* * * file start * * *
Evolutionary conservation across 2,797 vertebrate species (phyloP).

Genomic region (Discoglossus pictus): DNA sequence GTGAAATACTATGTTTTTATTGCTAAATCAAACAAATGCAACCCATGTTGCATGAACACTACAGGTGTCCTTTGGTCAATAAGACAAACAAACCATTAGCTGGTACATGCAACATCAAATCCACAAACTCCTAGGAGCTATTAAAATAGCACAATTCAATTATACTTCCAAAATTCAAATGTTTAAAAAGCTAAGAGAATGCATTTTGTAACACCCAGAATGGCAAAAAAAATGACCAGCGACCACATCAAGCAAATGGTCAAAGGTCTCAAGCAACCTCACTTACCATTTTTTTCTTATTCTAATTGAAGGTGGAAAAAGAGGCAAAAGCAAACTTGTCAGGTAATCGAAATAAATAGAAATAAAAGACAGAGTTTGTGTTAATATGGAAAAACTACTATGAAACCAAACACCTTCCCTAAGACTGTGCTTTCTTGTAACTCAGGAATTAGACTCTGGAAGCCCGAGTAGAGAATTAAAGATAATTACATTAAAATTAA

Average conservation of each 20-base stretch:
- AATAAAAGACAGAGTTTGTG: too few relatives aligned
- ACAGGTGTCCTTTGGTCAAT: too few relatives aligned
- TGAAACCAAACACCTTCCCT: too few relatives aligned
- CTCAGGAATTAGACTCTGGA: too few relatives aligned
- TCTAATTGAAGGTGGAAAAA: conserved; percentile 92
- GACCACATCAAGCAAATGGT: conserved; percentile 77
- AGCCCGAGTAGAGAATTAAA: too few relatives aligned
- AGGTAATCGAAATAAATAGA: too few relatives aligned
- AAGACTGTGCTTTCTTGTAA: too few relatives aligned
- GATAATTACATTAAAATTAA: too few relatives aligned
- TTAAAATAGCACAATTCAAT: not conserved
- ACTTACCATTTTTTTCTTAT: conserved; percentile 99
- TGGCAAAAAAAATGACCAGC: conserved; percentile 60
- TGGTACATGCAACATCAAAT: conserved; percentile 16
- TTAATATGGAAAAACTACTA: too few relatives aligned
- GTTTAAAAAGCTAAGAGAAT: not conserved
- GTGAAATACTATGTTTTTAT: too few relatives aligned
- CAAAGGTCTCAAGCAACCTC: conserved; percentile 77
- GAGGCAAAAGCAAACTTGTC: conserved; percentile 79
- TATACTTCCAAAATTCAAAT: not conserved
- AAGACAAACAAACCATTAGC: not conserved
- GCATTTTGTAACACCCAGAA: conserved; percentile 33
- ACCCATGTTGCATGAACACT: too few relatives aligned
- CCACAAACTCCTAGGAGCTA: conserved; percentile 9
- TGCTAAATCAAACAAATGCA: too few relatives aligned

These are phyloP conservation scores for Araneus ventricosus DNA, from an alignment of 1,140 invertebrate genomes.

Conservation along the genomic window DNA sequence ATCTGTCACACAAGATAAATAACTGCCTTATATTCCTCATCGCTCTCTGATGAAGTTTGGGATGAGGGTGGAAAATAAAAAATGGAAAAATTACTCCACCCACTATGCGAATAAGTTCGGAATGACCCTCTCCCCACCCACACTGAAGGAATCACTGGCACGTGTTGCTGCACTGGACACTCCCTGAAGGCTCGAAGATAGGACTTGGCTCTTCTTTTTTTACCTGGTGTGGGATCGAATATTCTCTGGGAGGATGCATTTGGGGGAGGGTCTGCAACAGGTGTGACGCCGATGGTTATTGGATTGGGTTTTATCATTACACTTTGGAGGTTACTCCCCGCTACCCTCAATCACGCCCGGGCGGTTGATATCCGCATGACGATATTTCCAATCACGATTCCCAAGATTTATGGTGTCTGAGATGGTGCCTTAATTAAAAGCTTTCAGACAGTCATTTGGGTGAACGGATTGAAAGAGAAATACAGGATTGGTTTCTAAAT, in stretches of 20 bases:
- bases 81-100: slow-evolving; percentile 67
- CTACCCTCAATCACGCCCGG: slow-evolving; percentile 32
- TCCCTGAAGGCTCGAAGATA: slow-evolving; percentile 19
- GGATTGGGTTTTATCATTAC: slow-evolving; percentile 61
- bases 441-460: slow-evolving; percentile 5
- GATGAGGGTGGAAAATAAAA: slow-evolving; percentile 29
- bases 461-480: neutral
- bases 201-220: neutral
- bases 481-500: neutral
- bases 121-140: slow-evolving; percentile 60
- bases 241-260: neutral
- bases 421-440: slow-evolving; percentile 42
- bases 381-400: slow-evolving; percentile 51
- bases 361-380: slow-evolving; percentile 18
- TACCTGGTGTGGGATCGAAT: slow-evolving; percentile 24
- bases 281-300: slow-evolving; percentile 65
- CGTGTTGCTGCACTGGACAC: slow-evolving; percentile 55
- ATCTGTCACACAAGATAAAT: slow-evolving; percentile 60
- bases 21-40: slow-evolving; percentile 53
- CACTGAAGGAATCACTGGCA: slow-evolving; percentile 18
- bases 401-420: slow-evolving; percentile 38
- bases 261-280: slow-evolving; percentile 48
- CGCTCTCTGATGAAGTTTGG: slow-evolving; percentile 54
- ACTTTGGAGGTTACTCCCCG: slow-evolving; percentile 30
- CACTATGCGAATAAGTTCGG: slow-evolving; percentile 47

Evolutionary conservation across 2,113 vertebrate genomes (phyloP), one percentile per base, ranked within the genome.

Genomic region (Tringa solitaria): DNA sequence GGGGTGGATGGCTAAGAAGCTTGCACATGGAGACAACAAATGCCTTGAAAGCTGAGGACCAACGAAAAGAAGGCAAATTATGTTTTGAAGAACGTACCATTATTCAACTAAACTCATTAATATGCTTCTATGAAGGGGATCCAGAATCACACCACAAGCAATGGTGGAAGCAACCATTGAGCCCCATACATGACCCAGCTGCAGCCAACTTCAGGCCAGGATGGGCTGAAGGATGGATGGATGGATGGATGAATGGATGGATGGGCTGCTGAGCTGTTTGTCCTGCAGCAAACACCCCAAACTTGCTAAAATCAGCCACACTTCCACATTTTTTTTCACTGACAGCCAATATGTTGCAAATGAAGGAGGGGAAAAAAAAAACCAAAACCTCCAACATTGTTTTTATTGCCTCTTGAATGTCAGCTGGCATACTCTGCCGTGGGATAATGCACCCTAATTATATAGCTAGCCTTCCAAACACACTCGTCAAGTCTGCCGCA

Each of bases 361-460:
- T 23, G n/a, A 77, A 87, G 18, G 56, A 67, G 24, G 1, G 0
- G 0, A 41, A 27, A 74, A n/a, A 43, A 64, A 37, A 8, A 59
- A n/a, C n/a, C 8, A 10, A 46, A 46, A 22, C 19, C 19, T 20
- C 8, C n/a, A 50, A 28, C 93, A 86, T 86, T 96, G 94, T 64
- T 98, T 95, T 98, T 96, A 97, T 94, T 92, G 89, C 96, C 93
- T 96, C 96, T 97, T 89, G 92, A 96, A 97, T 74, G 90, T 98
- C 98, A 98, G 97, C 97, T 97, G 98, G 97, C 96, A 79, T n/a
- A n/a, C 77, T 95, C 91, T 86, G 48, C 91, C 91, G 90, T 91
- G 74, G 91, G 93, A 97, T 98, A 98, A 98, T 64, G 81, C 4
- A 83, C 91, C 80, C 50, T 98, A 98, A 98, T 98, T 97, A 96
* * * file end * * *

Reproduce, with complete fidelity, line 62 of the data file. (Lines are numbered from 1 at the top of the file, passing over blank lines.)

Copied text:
- C 8, C n/a, A 50, A 28, C 93, A 86, T 86, T 96, G 94, T 64